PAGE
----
Apple’s iOS 14.5, iPadOS 14.5, and tvOS 14.5 bring a gamut of new features, including new emoji, improved Face ID unlocking, and support for PS4 and Xbox Series X controllers. Apple has also included game-changing tracking changes, which require apps to get user permission through a pop-up before they can track them or access their devices. Tracking refers to linking device or user data collected from an app with device or user data from other company websites and apps for advertising and analytics purposes.
This new privacy feature is an important milestone for privacy rights since it gives users more control over their personal data. However, it’s also been a source of frustration for businesses. Facebook, for example, has criticized Apple’s new system for making it too expensive and difficult for companies to target customers.
Read on to learn more about Apple’s iOS 14.5 tracking changes and how businesses can take advantage of these new developments.
Before iOS 14.5, app developers could use a range of technologies, including Apple’s Identifier for Advertisers (IDFA), to track consumer data from inside an app. Advertising firms could also use this data to identify information (i.e., age, gender, location, browsing habits) about users and target particular user cohorts with advertisements.
Once Apple updated their devices to iOS 14.5, every single business that wants to track user data across apps and websites now has to explicitly ask for permission using a standardized pop-up that includes:
Apple’s change in data collection and tracking have pros and cons for consumers and companies:
Improved user privacy.
Apple’s tracking changes have been applauded by privacy groups for giving users more control over their personal data. For instance, the Electronic Frontier Foundation praised Apple for taking “one more step in the right direction.”
Easier brand transparency.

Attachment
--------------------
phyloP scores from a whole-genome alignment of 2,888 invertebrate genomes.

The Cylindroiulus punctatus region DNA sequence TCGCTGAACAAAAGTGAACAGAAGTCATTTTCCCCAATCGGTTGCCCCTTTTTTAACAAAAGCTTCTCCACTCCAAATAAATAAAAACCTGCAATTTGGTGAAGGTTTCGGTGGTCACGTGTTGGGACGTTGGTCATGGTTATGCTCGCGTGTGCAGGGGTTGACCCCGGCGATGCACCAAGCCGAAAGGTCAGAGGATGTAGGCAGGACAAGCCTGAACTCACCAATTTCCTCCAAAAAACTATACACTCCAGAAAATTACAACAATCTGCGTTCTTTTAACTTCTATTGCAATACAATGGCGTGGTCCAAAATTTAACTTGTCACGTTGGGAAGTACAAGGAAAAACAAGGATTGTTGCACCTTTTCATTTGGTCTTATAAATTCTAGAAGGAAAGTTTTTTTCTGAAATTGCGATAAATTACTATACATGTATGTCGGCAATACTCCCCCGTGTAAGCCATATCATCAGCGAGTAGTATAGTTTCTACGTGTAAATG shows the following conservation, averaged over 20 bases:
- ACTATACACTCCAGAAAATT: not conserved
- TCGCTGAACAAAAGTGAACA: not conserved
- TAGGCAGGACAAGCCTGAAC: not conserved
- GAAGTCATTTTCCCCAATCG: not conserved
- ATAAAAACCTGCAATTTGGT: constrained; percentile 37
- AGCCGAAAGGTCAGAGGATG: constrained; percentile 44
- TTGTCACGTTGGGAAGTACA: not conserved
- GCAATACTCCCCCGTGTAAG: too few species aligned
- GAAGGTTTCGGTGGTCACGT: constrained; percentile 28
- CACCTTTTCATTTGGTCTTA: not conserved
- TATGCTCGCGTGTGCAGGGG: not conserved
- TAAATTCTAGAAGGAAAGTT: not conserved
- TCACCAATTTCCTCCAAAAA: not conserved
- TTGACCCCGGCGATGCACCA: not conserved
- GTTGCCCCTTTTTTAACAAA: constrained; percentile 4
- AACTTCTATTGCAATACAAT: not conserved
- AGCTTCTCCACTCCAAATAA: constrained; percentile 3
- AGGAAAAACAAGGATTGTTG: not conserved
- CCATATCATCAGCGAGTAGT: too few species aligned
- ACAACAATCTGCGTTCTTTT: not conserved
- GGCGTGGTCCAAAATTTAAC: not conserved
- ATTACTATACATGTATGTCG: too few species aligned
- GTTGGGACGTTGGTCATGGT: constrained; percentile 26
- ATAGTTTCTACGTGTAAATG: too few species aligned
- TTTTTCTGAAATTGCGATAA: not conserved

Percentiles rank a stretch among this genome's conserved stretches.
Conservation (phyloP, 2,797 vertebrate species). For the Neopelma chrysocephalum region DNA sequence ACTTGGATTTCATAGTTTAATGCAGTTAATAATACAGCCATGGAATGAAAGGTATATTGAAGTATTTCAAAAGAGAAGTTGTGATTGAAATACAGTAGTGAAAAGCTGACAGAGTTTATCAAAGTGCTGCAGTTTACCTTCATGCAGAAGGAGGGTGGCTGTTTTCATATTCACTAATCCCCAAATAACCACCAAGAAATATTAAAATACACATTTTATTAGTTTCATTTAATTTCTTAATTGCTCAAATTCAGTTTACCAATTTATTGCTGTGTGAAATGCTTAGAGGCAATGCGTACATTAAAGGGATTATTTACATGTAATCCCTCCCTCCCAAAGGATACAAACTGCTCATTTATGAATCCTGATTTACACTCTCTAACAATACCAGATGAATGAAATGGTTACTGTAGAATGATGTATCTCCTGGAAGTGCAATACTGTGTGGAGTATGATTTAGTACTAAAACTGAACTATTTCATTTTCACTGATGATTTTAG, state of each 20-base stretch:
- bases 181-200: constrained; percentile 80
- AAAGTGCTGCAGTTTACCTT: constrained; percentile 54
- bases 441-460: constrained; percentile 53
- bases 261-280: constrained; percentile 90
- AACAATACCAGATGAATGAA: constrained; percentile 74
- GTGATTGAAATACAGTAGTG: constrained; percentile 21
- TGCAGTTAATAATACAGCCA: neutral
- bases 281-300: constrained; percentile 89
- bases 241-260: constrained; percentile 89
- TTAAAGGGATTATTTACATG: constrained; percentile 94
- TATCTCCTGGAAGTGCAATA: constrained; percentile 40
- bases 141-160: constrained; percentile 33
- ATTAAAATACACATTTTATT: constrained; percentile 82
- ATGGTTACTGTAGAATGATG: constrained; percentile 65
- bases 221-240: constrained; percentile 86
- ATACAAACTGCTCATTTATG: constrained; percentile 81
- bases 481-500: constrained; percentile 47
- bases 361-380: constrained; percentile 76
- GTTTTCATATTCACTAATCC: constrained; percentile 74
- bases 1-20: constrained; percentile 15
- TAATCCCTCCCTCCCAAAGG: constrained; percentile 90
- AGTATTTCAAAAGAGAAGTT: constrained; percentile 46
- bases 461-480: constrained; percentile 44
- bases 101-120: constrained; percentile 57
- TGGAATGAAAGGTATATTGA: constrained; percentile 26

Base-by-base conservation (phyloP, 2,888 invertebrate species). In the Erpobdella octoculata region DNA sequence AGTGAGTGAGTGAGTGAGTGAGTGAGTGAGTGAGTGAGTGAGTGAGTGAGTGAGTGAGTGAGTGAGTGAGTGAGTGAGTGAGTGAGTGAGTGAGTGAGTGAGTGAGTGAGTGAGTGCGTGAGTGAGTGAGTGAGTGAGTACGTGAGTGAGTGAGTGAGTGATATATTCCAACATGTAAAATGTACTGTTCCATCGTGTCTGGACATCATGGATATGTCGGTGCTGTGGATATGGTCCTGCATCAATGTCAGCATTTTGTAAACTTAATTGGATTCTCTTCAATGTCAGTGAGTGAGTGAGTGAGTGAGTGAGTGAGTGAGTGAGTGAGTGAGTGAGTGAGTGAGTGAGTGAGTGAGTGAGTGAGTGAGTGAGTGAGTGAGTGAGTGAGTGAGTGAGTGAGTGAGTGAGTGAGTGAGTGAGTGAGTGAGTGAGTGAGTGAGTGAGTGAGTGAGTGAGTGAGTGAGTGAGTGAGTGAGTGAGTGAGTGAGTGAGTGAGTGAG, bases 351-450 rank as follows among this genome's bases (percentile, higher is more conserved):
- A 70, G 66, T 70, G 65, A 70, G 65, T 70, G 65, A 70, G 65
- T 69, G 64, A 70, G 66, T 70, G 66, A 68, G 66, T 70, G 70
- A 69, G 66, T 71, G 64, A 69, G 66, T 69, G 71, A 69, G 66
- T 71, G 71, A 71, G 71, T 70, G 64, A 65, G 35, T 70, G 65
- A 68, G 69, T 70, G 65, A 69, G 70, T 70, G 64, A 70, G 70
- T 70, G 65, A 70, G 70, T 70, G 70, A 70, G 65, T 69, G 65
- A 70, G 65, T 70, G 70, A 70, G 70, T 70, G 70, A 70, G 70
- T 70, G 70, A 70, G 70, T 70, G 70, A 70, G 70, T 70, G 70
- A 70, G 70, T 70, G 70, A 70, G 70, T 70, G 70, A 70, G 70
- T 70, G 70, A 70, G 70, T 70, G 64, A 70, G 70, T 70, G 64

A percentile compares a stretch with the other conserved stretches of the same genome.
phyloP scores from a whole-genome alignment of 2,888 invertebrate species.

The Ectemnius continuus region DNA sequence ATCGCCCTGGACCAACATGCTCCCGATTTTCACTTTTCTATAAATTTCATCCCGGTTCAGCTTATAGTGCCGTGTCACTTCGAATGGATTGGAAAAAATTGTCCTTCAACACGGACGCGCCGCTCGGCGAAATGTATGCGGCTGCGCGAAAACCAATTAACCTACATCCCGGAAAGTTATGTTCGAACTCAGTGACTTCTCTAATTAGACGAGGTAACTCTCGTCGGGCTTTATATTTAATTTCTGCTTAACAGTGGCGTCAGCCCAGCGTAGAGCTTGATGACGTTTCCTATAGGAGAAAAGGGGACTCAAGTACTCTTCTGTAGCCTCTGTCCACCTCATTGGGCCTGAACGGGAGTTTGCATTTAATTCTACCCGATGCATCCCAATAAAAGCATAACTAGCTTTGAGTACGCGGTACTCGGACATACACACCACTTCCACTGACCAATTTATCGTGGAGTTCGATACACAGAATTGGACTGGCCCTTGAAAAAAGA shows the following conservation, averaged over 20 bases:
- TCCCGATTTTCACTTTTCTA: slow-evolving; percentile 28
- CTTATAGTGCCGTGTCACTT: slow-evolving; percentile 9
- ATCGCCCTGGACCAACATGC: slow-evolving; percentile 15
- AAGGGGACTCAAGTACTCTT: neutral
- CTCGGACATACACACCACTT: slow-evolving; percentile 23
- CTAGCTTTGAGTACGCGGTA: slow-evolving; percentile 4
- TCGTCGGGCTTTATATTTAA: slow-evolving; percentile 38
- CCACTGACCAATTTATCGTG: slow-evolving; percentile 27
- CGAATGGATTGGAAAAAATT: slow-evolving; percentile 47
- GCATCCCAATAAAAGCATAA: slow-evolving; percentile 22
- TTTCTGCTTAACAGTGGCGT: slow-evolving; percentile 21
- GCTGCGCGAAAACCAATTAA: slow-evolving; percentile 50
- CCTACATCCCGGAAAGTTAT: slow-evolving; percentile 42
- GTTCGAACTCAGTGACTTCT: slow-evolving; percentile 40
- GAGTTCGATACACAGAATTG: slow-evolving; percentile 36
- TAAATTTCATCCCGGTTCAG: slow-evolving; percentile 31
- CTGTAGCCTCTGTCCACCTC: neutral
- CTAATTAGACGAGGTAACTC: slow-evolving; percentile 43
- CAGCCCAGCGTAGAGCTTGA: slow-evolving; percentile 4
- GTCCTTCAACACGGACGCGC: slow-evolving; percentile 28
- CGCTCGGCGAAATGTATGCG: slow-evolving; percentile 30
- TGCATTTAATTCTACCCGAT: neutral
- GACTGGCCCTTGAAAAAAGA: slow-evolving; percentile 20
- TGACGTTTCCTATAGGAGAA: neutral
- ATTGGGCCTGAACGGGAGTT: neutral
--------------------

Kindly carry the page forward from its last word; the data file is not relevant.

These tracking changes also empower brands to be more transparent with customers about what data they collect. Before iOS 14.5, companies had to create transparency objectives from scratch.
Fewer personalized ads for customers who opt out of tracking.
Customers who choose to not have apps track their data may receive fewer personalized app experiences and ads since app developers and advertisers won’t be able to access their data.
Targeted advertisement is more difficult.
Since users can easily opt out of data tracking, many companies fear that they won’t be able to gather enough data for analytics and advertising. Studies have shown that opt-in rates across apps are only 6% in the U.S. and 15% worldwide.
Companies that derive a lot of income from ad targetting and access to Apple device users have a lot to lose. A good example is Facebook, which has been engaging in a media war against Apple since this update was released. Facebook has even run TV ads attacking Apple’s moves as harmful to small businesses that rely on ad targetting towards niche consumer groups.
To stay ahead of the curve and avoid the negative impacts of Apple’s iOS 14.5 tracking changes, you need to become less reliant on user data tracking. Here’s how you can do this:
Look at your current ad spend and think about how you can diversify or re-allocate. If Apple’s App Store, Facebook, and other platforms are no longer giving you the results you want, pick new platforms that will answer your needs. For instance, you can shift ad spend for iOS apps to other services that provide better marketing features, such as Google Ads, which gives you the ability to target users based on search intent.
Create a new marketing strategy if your current marketing strategy isn’t giving you the results you want. Analyze your existing ecosystem and think of ways you can launch a new commerce strategy for product discovery and customer conversion. Ask yourself the following questions:
You should also consider using your owned data — such as an email list — to inform your ad campaigns. You already own this data and have been given permission to use the information. You can plug it into any analytics or advertising platform of your choice. You can also use Facebook lead ads or in-app lead forms to gather user information and generate leads.
Consider using owned data along with your old method of targeting users since not all of your audience uses iOS devices.
Apple’s new iOS 14.5 updates have made it more difficult for companies to track user data and activity across apps. Before your company can track users, you must show users a pop-up that asks them if they want to be tracked. If users don’t click the “Allow” button, you won’t be able to gather and analyze their data. Since many users will opt out of data tracking, you will probably have fewer opportunities to analyze user data and show personalized ads, particularly if you have a lot of iOS users.
Fortunately, you can avoid the negative effects of these updates by becoming less reliant on data tracking. By diversifying ad spend, creating a new marketing strategy, and using owned data for advertising targeting, you can continue targeting audiences and generating leads.
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